What happens on a fencing strip? What is actually going on?
To understand the psychology of a superior fencer–the psychology you need if you are ever to become superior–you have to understand the essence of what all fencing is.
Fencing is about expressing dominance over another human being.
Footwork, bladework and tactics are all tools of expressing that dominance. Human beings are hierarchical creatures. In everything we do with other people, we take dominant or submissive roles. These roles can change depending on the context and the people involved.
One of the things that makes sport–particularly one-on-one sports–wonderful is that it gives people an immediate opportunity to challenge their hierarchical roles (within the context of the sport, of course*). It allows someone to transform himself from beta to alpha.
The ability to dominate another human being is the most important of the traits one needs to be successful in fencing. I know an extremely successful fencing organization where the students, in general, have very poor technique and footwork, but they understand at a very deep level the idea of dominating another person. (Of course, their best students also understand footwork and technique along with dominance–though few, if any, of them have a truly “world-class” understanding of the specifics of fencing. In spite of this, they have qualified fencers to the Olympics and have garnered many national medals.)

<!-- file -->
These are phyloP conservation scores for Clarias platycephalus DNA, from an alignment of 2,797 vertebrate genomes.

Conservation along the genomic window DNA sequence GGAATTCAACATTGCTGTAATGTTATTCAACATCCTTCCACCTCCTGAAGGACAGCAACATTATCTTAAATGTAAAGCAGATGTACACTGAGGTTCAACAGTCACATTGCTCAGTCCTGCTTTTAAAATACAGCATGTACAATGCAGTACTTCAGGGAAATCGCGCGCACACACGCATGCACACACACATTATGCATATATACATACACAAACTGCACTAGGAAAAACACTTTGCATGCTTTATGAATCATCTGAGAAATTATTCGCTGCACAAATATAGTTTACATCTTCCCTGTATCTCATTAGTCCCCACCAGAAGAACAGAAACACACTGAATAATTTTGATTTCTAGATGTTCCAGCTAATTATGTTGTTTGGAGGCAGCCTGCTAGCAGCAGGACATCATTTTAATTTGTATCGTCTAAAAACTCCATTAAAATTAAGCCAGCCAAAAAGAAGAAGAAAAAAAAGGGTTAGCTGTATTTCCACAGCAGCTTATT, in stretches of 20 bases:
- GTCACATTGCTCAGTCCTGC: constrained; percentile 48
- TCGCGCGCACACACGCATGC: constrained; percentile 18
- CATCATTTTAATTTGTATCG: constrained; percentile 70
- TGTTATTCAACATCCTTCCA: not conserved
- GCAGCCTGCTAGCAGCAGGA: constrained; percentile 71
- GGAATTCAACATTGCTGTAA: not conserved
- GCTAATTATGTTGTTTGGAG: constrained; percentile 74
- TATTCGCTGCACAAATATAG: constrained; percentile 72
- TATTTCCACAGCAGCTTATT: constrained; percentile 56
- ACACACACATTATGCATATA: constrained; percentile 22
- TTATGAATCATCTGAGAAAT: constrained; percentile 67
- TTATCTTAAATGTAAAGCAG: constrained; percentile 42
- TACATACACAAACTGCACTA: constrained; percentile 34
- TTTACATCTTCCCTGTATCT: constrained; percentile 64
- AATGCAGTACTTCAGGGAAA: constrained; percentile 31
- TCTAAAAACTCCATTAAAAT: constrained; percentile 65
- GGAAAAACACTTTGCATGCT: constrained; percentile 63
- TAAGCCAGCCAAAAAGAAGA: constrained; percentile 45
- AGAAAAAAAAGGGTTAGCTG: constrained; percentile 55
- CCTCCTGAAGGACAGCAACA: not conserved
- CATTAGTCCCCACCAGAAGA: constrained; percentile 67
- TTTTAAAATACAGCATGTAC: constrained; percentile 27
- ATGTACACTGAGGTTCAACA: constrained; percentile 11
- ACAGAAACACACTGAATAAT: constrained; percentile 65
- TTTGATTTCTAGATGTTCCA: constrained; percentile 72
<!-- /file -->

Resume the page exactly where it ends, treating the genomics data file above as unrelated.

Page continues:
When you are fencing an opponent, you want him to feel your dominance. You want the referee to feel your dominance. You want all the coaches and spectators in the room to feel your dominance. Demonstrate it with your body language, your vocalization (don’t be afraid to yell even when the touch is simultaneous), and your actions. Execute your actions with authority. Move, think, and act like you are the most important person in the room–and, unquestionably, the most important person on the strip.
Some people might be offended by that attitude. That is almost always the result of defensiveness due to their own weakness (unless, of course, you’re actually being a serious dick–it’s important to calibrate your behavior; you can be alpha without being a dick). Do not let that alter the way you act or think. To do so would be to submit to someone else’s will. Do not be submissive.
Learn to believe that you are dominant and you will convince others of it.
Even at the highest levels of fencing, you can see bouts where one fencer suddenly cannot get any touches against his opponent. He has come to believe in his opponent’s dominance and his own submissiveness.
A great way to begin the process of learning dominance is to watch top fencers–dominant fencers–at competitions. Watch the way they behave. Model it.
To become a superior fencer, you must believe in–and demonstrate–your superiority.
* Interestingly, the success or failure of these challenges often plays out socially. Any savvy teenage girl can tell you that, generally, the best fencers are higher up the “fencing social ladder” at competitions and the weaker fencers are lower.